Static Random Access Memory (SRAM) is a form of computer memory typically used to read and write during execution of programs and processes. It is usually volatile, which means that it requires power for data to remain within it, so it is not used for long-term storage of information. Static random access memory is designed to retain data on it, while powered, without being refreshed continuously, allowing it to run faster than other types. Unlike Dynamic Random Access Memory (DRAM), however, SRAM design allows for only a rather low amount of memory on a small card or chip and is more expensive.
Although the term "memory" can be used to refer to computer data storage, it more often indicates processing power through something like static random access memory. Most SRAM is volatile and so it only retains information that it is reading or writing as long as it has power. Non-volatile memory is typically used for storage, such as a hard drive, because it can retain data even without a power supply. There are non-volatile forms of static random access memory, but they are fairly rare, typically only used within small electronic devices and appliances.
Static random access memory is basically used for running processes, either through reading or writing data. As a computer is used to run a program or read information contained on a storage device, the processor within the computer sets the pace for how quickly data can be accessed. This information is read or written by something like static random access memory, which can hold data while the computer is being used, but does not contain it afterward. The term "static" indicates that SRAM can maintain the information upon it, as long as there is power, without the computer refreshing it periodically.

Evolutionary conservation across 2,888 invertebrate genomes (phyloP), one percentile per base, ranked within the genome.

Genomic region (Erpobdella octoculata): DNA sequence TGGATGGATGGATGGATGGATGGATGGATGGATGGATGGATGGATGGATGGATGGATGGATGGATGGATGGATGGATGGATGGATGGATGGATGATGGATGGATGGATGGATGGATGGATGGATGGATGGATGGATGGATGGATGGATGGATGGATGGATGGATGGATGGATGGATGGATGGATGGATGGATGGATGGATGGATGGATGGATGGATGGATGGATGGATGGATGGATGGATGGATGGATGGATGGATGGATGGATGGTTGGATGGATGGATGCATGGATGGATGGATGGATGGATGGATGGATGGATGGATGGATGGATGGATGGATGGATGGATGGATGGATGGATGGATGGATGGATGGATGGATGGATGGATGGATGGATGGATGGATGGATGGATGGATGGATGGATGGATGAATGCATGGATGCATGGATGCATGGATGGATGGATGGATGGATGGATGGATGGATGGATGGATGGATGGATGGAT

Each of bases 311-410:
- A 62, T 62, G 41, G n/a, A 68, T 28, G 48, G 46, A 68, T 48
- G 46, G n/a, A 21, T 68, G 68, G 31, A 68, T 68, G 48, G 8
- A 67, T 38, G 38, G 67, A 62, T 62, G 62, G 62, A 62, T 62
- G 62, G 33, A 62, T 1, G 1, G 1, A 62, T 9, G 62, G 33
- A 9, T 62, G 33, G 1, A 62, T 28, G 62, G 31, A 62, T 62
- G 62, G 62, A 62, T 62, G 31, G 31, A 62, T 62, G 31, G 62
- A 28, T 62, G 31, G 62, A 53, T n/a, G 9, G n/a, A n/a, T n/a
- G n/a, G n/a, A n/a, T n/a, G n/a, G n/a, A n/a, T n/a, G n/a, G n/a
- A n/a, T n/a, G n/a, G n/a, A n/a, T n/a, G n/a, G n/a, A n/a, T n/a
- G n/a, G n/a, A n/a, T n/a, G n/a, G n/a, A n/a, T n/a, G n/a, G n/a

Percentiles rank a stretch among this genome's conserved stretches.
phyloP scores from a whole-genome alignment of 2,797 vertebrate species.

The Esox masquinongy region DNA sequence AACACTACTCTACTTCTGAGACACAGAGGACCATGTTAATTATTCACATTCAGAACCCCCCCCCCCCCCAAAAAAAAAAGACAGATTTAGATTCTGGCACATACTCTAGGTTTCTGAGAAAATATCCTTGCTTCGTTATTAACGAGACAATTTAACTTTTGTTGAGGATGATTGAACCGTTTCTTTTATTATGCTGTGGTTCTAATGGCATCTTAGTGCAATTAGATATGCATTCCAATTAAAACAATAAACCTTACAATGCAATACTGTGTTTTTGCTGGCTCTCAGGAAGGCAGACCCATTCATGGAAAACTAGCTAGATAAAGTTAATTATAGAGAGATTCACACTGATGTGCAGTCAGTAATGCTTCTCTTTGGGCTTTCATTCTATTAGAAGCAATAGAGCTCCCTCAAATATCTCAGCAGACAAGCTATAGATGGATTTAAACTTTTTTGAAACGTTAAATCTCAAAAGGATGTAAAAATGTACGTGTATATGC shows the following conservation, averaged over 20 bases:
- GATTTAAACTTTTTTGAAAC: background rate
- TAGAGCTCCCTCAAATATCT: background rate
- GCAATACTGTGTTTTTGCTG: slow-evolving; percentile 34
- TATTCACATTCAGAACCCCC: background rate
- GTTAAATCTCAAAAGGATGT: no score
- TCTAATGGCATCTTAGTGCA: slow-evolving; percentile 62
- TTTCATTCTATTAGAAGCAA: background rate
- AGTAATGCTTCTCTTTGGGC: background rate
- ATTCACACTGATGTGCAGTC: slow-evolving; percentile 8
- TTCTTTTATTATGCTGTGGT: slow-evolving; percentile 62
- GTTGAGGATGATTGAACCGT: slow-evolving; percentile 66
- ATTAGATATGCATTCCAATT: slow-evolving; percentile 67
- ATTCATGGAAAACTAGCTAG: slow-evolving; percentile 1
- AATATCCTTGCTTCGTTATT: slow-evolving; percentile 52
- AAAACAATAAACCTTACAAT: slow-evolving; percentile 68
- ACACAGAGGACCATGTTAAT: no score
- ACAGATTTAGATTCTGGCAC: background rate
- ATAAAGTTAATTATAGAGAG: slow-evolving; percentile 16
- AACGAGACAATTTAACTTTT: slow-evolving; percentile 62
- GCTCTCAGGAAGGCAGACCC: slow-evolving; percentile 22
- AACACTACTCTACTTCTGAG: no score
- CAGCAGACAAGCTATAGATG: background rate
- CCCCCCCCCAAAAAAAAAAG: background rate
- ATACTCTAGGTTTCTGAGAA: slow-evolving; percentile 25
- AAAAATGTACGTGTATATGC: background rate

In contrast to static random access memory, there is also Dynamic Random Access Memory or DRAM, which is commonly used as the major processing memory within personal computers. DRAM is typically volatile memory, but it is designed to maintain data only through frequent refreshes by the computer system. Since SRAM does not require this refresh from the processor or computer, it is able to read and write information faster than DRAM. The architecture of static random access memory, however, requires more space than DRAM, making it inefficient for applications that need a great deal of memory. SRAM is also more expensive than dynamic memory, so it is typically used in more specialized applications such as memory for processors and devices like printers.